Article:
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South London gardening project aids independent living

By Jane Onyanga-Omara
BBC London

image captionIt is hoped the produce will be sold to cafes and restaurants

Young people in south London with learning disabilities or special educational needs are being given help to lead independent lives by setting up their own social enterprise.

It is hoped the produce grown by the 16 to 19-year-olds in the Crossways Garden in Peckham and in Battersea Park will be sold to cafes and restaurants.

The group, whose members come from schools in Southwark, has already begun talks with the juice bar at the Crossway Centre and the cafe on Peckham Common with a view to supplying ingredients.

As well as gaining the skills needed to become employees, the students will also gain a City and Guilds Level 1 qualification in horticulture after two years.

The programme is run by the Battersea Park-based charity Thrive, which helps people with disabilities and mental health problems through gardening.

'Wheels in motion'

A Thrive spokeswoman from Thrive said the charity was the national leader in social and therapeutic horticulture.

"A few community gardening projects are up and running, but when funding runs out the projects will often stop," she said.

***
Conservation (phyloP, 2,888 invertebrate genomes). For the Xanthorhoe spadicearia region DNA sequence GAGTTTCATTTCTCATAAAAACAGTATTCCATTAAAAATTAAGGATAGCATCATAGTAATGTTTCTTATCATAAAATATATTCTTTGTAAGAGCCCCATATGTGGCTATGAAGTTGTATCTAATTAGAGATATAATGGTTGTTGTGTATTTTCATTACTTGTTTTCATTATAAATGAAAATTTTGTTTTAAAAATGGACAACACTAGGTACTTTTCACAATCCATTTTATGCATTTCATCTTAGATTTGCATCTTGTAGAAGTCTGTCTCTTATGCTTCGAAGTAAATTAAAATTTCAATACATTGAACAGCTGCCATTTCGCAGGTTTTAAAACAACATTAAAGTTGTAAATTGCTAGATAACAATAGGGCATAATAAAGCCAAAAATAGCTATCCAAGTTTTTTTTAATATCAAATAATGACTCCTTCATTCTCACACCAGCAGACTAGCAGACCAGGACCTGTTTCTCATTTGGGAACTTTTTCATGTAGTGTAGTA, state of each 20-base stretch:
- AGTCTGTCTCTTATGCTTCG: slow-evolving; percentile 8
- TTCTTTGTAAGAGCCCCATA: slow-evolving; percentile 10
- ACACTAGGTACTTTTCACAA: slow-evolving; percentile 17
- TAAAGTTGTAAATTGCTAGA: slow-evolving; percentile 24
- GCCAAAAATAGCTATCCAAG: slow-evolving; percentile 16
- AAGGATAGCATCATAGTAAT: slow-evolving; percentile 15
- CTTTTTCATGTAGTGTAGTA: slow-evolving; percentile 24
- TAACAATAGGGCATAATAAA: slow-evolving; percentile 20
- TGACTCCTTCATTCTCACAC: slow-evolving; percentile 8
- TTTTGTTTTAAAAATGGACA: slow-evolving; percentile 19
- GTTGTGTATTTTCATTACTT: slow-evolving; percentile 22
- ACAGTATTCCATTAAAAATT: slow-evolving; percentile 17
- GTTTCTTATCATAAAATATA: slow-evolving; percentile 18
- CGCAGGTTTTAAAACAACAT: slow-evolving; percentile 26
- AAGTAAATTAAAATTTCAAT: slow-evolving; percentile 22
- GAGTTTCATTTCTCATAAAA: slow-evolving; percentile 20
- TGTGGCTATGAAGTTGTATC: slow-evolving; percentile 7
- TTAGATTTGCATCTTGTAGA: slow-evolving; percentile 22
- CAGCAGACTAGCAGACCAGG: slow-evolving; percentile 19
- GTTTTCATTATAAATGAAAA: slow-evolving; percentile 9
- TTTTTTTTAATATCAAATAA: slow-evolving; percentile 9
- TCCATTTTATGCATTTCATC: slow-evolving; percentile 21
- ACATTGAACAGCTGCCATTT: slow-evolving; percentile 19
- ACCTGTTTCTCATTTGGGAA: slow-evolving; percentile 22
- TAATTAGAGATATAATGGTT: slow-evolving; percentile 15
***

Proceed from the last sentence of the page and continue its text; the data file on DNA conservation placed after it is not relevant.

"This project is a two-year one but we hope that afterwards the wheels will be put in motion for other people to keep it going."

image captionSupport worker Mark Emery said the project had made a "fantastic start"

Support worker Mark Emery said the project, which began in November, had got off to a "fantastic start".

"We have spent the first couple of weeks getting to know each other, which is an important part of trust and respect, learning about health and safety and finding out what everyone wants to achieve," he said.

"We can already see that some of these young people are keen to get started on the qualification and also to get digging."

The scheme is being funded by organisations including Southwark Council.

Susan Stuart, Thrive's deputy chief executive, said young people with learning difficulties and complex needs could experience disadvantage in the transition to adult life.

"They often live with a sense of failure and under-achievement which grows as they go through adolescence," she said.

"Alienation from their peers is evidenced through high truancy rates which further exacerbate poor academic achievement.

"Grow and Learn is a practical programme which gives young people who need that little bit of extra help and support the skills, confidence and knowledge to move on into adulthood and independence."

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